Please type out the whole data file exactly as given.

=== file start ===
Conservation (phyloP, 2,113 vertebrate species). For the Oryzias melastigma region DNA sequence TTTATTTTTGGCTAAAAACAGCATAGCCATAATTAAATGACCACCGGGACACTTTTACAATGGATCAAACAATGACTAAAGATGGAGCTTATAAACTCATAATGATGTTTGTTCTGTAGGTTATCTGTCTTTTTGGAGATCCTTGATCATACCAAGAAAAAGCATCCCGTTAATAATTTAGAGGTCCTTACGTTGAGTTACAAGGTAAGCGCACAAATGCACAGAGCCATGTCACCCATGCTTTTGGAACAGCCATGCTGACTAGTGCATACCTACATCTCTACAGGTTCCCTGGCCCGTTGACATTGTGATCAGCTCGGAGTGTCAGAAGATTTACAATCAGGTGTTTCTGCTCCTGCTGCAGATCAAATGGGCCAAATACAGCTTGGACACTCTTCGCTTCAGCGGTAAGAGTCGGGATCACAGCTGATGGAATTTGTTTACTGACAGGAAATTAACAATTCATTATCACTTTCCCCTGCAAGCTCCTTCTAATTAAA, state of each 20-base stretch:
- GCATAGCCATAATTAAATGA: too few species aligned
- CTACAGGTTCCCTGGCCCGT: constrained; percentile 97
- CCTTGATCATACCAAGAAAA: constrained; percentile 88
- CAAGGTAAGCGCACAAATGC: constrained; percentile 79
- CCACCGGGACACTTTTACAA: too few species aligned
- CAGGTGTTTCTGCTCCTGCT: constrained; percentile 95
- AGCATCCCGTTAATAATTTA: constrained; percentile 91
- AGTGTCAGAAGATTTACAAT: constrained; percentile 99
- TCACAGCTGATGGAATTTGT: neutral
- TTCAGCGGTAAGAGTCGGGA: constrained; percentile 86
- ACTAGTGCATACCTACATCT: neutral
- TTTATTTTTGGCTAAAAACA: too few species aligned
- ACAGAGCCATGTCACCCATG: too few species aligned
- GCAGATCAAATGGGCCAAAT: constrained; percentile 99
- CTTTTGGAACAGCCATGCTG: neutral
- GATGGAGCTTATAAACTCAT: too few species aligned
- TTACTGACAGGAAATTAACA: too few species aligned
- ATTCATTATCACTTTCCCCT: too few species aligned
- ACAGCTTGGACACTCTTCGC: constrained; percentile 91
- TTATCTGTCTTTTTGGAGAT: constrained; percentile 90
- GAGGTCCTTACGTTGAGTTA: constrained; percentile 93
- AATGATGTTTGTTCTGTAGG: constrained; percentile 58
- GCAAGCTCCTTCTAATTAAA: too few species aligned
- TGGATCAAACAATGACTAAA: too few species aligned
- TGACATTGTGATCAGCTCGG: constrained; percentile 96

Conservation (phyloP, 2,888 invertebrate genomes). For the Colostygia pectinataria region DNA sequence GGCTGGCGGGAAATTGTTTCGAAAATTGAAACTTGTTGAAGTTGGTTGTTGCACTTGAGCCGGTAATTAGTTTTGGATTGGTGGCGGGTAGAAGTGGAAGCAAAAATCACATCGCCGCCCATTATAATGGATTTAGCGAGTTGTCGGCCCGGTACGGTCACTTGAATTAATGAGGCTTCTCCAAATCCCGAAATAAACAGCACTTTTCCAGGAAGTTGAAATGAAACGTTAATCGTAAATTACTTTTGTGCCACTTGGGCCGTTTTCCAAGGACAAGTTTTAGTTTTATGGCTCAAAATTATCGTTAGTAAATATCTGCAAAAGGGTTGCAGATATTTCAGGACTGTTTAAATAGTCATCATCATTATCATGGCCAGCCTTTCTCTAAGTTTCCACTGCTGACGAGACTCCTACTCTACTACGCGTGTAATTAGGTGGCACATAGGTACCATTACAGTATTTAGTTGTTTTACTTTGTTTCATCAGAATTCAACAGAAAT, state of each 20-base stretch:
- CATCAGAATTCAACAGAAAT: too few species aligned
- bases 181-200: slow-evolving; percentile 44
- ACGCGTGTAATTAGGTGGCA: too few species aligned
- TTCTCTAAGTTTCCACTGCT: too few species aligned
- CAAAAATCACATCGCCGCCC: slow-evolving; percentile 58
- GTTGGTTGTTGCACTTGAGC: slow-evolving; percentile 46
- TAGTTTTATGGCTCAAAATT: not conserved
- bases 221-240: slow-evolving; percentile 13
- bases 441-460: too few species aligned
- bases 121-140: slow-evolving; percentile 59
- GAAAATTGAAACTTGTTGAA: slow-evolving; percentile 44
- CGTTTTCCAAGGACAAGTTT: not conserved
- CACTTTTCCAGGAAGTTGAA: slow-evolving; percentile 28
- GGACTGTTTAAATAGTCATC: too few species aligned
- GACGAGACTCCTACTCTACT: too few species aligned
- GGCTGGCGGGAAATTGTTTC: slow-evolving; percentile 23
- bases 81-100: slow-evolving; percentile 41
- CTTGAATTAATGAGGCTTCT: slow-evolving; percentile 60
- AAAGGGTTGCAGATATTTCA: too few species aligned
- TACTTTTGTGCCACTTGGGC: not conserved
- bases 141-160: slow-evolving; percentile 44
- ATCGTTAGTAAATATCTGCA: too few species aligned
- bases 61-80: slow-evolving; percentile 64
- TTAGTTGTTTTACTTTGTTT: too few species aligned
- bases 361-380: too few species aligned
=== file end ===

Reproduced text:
Conservation (phyloP, 2,113 vertebrate species). For the Oryzias melastigma region DNA sequence TTTATTTTTGGCTAAAAACAGCATAGCCATAATTAAATGACCACCGGGACACTTTTACAATGGATCAAACAATGACTAAAGATGGAGCTTATAAACTCATAATGATGTTTGTTCTGTAGGTTATCTGTCTTTTTGGAGATCCTTGATCATACCAAGAAAAAGCATCCCGTTAATAATTTAGAGGTCCTTACGTTGAGTTACAAGGTAAGCGCACAAATGCACAGAGCCATGTCACCCATGCTTTTGGAACAGCCATGCTGACTAGTGCATACCTACATCTCTACAGGTTCCCTGGCCCGTTGACATTGTGATCAGCTCGGAGTGTCAGAAGATTTACAATCAGGTGTTTCTGCTCCTGCTGCAGATCAAATGGGCCAAATACAGCTTGGACACTCTTCGCTTCAGCGGTAAGAGTCGGGATCACAGCTGATGGAATTTGTTTACTGACAGGAAATTAACAATTCATTATCACTTTCCCCTGCAAGCTCCTTCTAATTAAA, state of each 20-base stretch:
- GCATAGCCATAATTAAATGA: too few species aligned
- CTACAGGTTCCCTGGCCCGT: constrained; percentile 97
- CCTTGATCATACCAAGAAAA: constrained; percentile 88
- CAAGGTAAGCGCACAAATGC: constrained; percentile 79
- CCACCGGGACACTTTTACAA: too few species aligned
- CAGGTGTTTCTGCTCCTGCT: constrained; percentile 95
- AGCATCCCGTTAATAATTTA: constrained; percentile 91
- AGTGTCAGAAGATTTACAAT: constrained; percentile 99
- TCACAGCTGATGGAATTTGT: neutral
- TTCAGCGGTAAGAGTCGGGA: constrained; percentile 86
- ACTAGTGCATACCTACATCT: neutral
- TTTATTTTTGGCTAAAAACA: too few species aligned
- ACAGAGCCATGTCACCCATG: too few species aligned
- GCAGATCAAATGGGCCAAAT: constrained; percentile 99
- CTTTTGGAACAGCCATGCTG: neutral
- GATGGAGCTTATAAACTCAT: too few species aligned
- TTACTGACAGGAAATTAACA: too few species aligned
- ATTCATTATCACTTTCCCCT: too few species aligned
- ACAGCTTGGACACTCTTCGC: constrained; percentile 91
- TTATCTGTCTTTTTGGAGAT: constrained; percentile 90
- GAGGTCCTTACGTTGAGTTA: constrained; percentile 93
- AATGATGTTTGTTCTGTAGG: constrained; percentile 58
- GCAAGCTCCTTCTAATTAAA: too few species aligned
- TGGATCAAACAATGACTAAA: too few species aligned
- TGACATTGTGATCAGCTCGG: constrained; percentile 96

Conservation (phyloP, 2,888 invertebrate genomes). For the Colostygia pectinataria region DNA sequence GGCTGGCGGGAAATTGTTTCGAAAATTGAAACTTGTTGAAGTTGGTTGTTGCACTTGAGCCGGTAATTAGTTTTGGATTGGTGGCGGGTAGAAGTGGAAGCAAAAATCACATCGCCGCCCATTATAATGGATTTAGCGAGTTGTCGGCCCGGTACGGTCACTTGAATTAATGAGGCTTCTCCAAATCCCGAAATAAACAGCACTTTTCCAGGAAGTTGAAATGAAACGTTAATCGTAAATTACTTTTGTGCCACTTGGGCCGTTTTCCAAGGACAAGTTTTAGTTTTATGGCTCAAAATTATCGTTAGTAAATATCTGCAAAAGGGTTGCAGATATTTCAGGACTGTTTAAATAGTCATCATCATTATCATGGCCAGCCTTTCTCTAAGTTTCCACTGCTGACGAGACTCCTACTCTACTACGCGTGTAATTAGGTGGCACATAGGTACCATTACAGTATTTAGTTGTTTTACTTTGTTTCATCAGAATTCAACAGAAAT, state of each 20-base stretch:
- CATCAGAATTCAACAGAAAT: too few species aligned
- bases 181-200: slow-evolving; percentile 44
- ACGCGTGTAATTAGGTGGCA: too few species aligned
- TTCTCTAAGTTTCCACTGCT: too few species aligned
- CAAAAATCACATCGCCGCCC: slow-evolving; percentile 58
- GTTGGTTGTTGCACTTGAGC: slow-evolving; percentile 46
- TAGTTTTATGGCTCAAAATT: not conserved
- bases 221-240: slow-evolving; percentile 13
- bases 441-460: too few species aligned
- bases 121-140: slow-evolving; percentile 59
- GAAAATTGAAACTTGTTGAA: slow-evolving; percentile 44
- CGTTTTCCAAGGACAAGTTT: not conserved
- CACTTTTCCAGGAAGTTGAA: slow-evolving; percentile 28
- GGACTGTTTAAATAGTCATC: too few species aligned
- GACGAGACTCCTACTCTACT: too few species aligned
- GGCTGGCGGGAAATTGTTTC: slow-evolving; percentile 23
- bases 81-100: slow-evolving; percentile 41
- CTTGAATTAATGAGGCTTCT: slow-evolving; percentile 60
- AAAGGGTTGCAGATATTTCA: too few species aligned
- TACTTTTGTGCCACTTGGGC: not conserved
- bases 141-160: slow-evolving; percentile 44
- ATCGTTAGTAAATATCTGCA: too few species aligned
- bases 61-80: slow-evolving; percentile 64
- TTAGTTGTTTTACTTTGTTT: too few species aligned
- bases 361-380: too few species aligned